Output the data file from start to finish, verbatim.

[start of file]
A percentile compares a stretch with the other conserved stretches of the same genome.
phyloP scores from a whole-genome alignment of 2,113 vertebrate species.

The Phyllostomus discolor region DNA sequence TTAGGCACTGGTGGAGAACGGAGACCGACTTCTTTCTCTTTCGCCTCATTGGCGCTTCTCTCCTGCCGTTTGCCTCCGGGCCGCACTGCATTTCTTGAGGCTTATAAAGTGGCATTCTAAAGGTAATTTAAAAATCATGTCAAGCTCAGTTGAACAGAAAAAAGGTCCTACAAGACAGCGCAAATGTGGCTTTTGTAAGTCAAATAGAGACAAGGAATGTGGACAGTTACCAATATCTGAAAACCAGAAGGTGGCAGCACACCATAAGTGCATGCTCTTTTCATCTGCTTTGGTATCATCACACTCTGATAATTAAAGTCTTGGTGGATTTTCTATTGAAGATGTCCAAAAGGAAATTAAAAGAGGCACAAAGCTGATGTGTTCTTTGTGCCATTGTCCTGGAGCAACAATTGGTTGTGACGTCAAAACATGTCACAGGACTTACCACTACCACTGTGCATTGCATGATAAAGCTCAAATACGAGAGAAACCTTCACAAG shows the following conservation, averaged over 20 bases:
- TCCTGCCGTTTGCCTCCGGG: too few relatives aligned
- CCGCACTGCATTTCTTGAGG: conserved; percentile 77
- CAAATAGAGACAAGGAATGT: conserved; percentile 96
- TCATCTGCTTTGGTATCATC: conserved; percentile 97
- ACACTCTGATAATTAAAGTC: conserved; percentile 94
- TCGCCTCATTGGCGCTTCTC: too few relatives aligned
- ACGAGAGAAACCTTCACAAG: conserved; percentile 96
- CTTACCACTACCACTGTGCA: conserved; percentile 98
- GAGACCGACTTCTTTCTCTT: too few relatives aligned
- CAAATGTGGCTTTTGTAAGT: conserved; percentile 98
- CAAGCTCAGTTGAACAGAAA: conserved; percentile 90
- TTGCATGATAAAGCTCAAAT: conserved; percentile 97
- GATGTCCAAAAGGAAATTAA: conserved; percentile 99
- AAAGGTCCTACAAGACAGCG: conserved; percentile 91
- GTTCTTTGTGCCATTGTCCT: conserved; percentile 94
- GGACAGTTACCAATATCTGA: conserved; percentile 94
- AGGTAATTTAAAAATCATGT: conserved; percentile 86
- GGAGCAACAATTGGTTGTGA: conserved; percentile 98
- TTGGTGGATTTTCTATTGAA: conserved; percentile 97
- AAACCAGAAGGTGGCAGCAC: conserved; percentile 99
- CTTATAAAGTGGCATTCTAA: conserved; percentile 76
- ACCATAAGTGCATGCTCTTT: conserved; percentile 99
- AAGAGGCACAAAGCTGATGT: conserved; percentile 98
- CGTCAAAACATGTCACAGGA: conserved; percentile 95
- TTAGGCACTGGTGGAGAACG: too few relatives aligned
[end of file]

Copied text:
A percentile compares a stretch with the other conserved stretches of the same genome.
phyloP scores from a whole-genome alignment of 2,113 vertebrate species.

The Phyllostomus discolor region DNA sequence TTAGGCACTGGTGGAGAACGGAGACCGACTTCTTTCTCTTTCGCCTCATTGGCGCTTCTCTCCTGCCGTTTGCCTCCGGGCCGCACTGCATTTCTTGAGGCTTATAAAGTGGCATTCTAAAGGTAATTTAAAAATCATGTCAAGCTCAGTTGAACAGAAAAAAGGTCCTACAAGACAGCGCAAATGTGGCTTTTGTAAGTCAAATAGAGACAAGGAATGTGGACAGTTACCAATATCTGAAAACCAGAAGGTGGCAGCACACCATAAGTGCATGCTCTTTTCATCTGCTTTGGTATCATCACACTCTGATAATTAAAGTCTTGGTGGATTTTCTATTGAAGATGTCCAAAAGGAAATTAAAAGAGGCACAAAGCTGATGTGTTCTTTGTGCCATTGTCCTGGAGCAACAATTGGTTGTGACGTCAAAACATGTCACAGGACTTACCACTACCACTGTGCATTGCATGATAAAGCTCAAATACGAGAGAAACCTTCACAAG shows the following conservation, averaged over 20 bases:
- TCCTGCCGTTTGCCTCCGGG: too few relatives aligned
- CCGCACTGCATTTCTTGAGG: conserved; percentile 77
- CAAATAGAGACAAGGAATGT: conserved; percentile 96
- TCATCTGCTTTGGTATCATC: conserved; percentile 97
- ACACTCTGATAATTAAAGTC: conserved; percentile 94
- TCGCCTCATTGGCGCTTCTC: too few relatives aligned
- ACGAGAGAAACCTTCACAAG: conserved; percentile 96
- CTTACCACTACCACTGTGCA: conserved; percentile 98
- GAGACCGACTTCTTTCTCTT: too few relatives aligned
- CAAATGTGGCTTTTGTAAGT: conserved; percentile 98
- CAAGCTCAGTTGAACAGAAA: conserved; percentile 90
- TTGCATGATAAAGCTCAAAT: conserved; percentile 97
- GATGTCCAAAAGGAAATTAA: conserved; percentile 99
- AAAGGTCCTACAAGACAGCG: conserved; percentile 91
- GTTCTTTGTGCCATTGTCCT: conserved; percentile 94
- GGACAGTTACCAATATCTGA: conserved; percentile 94
- AGGTAATTTAAAAATCATGT: conserved; percentile 86
- GGAGCAACAATTGGTTGTGA: conserved; percentile 98
- TTGGTGGATTTTCTATTGAA: conserved; percentile 97
- AAACCAGAAGGTGGCAGCAC: conserved; percentile 99
- CTTATAAAGTGGCATTCTAA: conserved; percentile 76
- ACCATAAGTGCATGCTCTTT: conserved; percentile 99
- AAGAGGCACAAAGCTGATGT: conserved; percentile 98
- CGTCAAAACATGTCACAGGA: conserved; percentile 95
- TTAGGCACTGGTGGAGAACG: too few relatives aligned